Wednesday, May 29, 2024

Cardinal Sins: Depraved murders in family establishment showcases cruelty

By Bryn Fawn

Chuck E. Cheese’s prime may have come and gone, but the pizzeria and arcade chain has still brought smiles to children and their families. However, a specific location in Aurora, Colorado, has a gruesome past.

A mass murder occurred Dec. 14, 1993. Nathan Dunlap was 19 years old at the time of the murder and a former employee of that location. 

Dunlap waited until late that December night, when the restaurant was preparing to close. Margaret Kohlberg, the manager for the night, had been watching the clock. It was close to 10 p.m., and a family had stayed late. Kohlberg went about her usual closing routine.

Kohlberg tallied receipts in the office, in the back of the restaurant. She was responsible for four other employees that night. 

Slyvia Crowell was cleaning the salad bar at the time. Crowell was doing her best with a work-life balance, as she was a full time employee and student at Metro State. Her friend and coworker, Carole Richins, had just said goodbye with an “I love you!” as she clocked out.

Ben Grant was vacuuming nearby. Grant was only a junior in high school. He was cleaning up from the kids that day, vacuuming crumbs of food and little bits of trash.

Colleen O’Connor was also helping close, but was distracted at the time. On her break, only three hours prior, her parents revealed the news that they were gifting her a car.

Bobby Stephens was in the kitchen alone. He scrubbed and cleaned. He was not originally scheduled for the day, but needed the extra money. Despite his young age, 20 years old, he had a baby waiting at home for him. It was winter time, and the holidays were soon approaching. 

The five all went about their tasks, as if it was any other night. They would all soon return home to their families, and tomorrow would be on the horizon.

That is what they had thought, at least.

Dunlap went undetected as he entered the restaurant. He headed to the salad bar first, raising his .25-caliber semiautomatic pistol to Crowell. He held the muzzle of the gun to her ear and pulled the trigger.

Crowell never realized Dunlap had come. Her body soon fell to the floor, and Dunlap couldn’t stomach the slaughter. He turned away as he had shot Crowell, and did not look at the gore nor her body.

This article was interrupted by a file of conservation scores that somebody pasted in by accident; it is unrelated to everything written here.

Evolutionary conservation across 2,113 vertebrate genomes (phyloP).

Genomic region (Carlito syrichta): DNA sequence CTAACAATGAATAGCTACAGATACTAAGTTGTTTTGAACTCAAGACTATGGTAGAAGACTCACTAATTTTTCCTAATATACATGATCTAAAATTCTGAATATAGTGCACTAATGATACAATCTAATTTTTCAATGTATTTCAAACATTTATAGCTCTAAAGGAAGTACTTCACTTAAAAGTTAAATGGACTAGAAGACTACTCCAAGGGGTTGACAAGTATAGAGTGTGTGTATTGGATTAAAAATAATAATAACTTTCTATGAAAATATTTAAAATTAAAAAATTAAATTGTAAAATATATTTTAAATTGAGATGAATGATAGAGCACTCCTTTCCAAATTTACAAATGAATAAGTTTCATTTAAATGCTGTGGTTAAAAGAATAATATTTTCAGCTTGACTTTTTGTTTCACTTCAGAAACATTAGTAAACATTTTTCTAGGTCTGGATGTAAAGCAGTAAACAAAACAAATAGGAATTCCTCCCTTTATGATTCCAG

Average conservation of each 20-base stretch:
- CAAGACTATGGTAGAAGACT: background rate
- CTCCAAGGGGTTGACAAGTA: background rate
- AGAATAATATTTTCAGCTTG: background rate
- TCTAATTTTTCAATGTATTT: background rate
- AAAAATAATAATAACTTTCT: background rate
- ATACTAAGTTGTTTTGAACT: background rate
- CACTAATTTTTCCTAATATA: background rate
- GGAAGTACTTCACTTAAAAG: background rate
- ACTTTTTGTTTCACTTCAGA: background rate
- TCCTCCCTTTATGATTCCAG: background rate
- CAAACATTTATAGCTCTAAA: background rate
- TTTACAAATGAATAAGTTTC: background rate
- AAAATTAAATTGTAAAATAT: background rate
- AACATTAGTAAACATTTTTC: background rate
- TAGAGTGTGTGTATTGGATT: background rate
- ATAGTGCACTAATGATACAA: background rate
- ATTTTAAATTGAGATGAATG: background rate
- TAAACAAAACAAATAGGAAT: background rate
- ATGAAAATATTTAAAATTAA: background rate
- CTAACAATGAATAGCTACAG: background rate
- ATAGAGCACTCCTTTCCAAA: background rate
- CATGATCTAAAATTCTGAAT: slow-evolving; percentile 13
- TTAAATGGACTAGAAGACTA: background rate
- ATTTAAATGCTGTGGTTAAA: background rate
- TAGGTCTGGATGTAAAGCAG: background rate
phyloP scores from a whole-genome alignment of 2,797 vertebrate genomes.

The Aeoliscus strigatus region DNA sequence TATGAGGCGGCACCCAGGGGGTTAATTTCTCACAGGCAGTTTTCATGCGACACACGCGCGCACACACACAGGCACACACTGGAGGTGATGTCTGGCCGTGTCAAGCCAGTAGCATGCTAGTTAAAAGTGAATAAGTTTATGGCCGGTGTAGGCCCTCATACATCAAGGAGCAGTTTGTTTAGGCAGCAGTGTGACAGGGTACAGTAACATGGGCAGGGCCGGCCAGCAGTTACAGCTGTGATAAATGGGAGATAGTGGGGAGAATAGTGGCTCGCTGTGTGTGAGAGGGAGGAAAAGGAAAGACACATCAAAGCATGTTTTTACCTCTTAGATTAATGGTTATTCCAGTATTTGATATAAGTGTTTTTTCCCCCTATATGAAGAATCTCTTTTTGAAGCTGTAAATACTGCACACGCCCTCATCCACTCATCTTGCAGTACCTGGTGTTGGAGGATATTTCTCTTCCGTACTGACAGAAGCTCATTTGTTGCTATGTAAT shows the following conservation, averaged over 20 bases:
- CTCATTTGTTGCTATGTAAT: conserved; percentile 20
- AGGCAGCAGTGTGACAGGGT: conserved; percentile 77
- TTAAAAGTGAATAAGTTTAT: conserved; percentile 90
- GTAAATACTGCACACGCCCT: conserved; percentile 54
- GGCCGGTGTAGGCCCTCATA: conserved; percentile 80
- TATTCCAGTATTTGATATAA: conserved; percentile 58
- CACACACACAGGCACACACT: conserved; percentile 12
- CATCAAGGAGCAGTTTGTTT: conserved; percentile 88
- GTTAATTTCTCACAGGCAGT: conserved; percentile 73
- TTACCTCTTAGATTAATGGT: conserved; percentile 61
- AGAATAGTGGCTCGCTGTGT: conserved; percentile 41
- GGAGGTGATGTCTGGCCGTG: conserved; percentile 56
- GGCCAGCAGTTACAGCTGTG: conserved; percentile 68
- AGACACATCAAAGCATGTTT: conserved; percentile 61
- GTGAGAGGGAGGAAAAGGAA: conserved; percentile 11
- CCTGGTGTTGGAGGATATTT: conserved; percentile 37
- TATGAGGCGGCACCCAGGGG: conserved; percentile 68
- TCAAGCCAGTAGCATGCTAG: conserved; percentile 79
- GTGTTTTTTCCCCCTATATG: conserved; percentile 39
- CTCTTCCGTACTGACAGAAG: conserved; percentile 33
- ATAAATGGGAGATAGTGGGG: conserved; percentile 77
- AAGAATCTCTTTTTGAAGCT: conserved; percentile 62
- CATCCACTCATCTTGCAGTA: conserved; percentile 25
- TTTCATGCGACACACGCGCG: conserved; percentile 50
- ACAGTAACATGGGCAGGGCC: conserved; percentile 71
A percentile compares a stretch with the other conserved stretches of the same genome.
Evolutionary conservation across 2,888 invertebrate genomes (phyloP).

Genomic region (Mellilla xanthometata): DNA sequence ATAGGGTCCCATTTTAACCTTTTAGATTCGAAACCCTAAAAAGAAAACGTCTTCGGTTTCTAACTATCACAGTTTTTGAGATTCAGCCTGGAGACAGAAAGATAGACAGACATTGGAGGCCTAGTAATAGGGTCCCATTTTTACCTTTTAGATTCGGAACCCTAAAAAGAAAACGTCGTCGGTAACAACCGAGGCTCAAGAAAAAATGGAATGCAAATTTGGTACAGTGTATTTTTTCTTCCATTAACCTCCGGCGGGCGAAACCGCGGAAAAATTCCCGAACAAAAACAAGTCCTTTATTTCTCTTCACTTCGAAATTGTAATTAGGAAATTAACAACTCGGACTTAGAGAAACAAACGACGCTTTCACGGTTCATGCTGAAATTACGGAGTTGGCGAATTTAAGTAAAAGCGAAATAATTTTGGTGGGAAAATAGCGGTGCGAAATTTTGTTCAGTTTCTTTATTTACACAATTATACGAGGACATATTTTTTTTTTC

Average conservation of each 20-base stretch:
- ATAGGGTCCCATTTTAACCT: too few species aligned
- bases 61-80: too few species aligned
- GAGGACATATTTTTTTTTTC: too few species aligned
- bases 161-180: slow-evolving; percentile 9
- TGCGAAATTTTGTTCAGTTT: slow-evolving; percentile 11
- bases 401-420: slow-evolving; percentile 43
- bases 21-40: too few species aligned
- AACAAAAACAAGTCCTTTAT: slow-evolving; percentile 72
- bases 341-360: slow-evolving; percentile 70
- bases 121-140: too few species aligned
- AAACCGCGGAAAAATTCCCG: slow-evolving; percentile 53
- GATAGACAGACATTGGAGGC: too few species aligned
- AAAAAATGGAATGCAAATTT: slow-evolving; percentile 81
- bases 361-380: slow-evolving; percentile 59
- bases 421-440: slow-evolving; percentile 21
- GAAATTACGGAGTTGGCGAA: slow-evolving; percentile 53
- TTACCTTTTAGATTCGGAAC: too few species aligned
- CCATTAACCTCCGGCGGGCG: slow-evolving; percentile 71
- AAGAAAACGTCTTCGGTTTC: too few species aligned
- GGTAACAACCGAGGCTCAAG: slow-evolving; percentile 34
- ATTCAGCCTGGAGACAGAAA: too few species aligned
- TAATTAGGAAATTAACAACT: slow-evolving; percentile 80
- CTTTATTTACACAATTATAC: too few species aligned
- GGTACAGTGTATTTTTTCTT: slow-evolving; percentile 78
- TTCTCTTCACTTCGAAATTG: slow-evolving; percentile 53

Dunlap then targeted Grant. Grant had no time to respond before a bullet had entered his skull, nearly piercing his eye.

O’Connor had seen Dunlap. She fell to her knees before the killer, and pleaded for her life. She held her hands up to him, her hands clenched tight into fists, as Dunlap’s gun was not far away from her head.

Dunlap showed her no mercy, despite having the opportunity to stop. He could have spared her life.

Stephens had heard the gunshots, but did not realize what the sounds were. He had assumed the teenagers were killing time until their shift ended. However, he soon discovered the true reason.

Dunlap barged into the kitchen, pointing his gun at Stephens. Stephens tried to speak, to interact with Dunlap, but Dunlap gave him no opportunity.

A shot rang out. The bullet hit Stephens in the jaw, and he stumbled to the floor. He was still alive. He watched as Dunlap left him, heading to the office Kolhberg was in.

Kolhberg was still diligently working, counting receipts when Dunlap entered. He forced her to open the safe before she was shot in the ear.

Kolhberg was 50 years old. She was shot twice, even after her first fatal blow.

After about five minutes, four were dead and one was injured. Dunlap left the restaurant with a bag full of tokens, key chains, cards and about $1,500. 

Dunlap was found soon after the massacre. He was having sex with his girlfriend at the time. He had little remorse from his actions. The police asked him to come in for questioning, as they knew he had visited the restaurant earlier in the day.

Dunlap had attempted to scrub his body of evidence. He washed his hands with hydrogen peroxide and showered.

Dunlap was arrested 12 hours after the murders. He was found guilty and sentenced to death. His crime was so gruesome and heartless that jurors felt he lost his right to life.

Dunlap appealed in 2008, claiming his legal defense was ineffective in his case. The court rejected his appeal. Dunlap has appealed several times since, and has been rejected each time.

This was a crime of pure hatred and disregard for human life. Dunlap had a chance, several chances, to stop and reconsider. He never did. O’Connor begged for mercy, but was given a bullet. 

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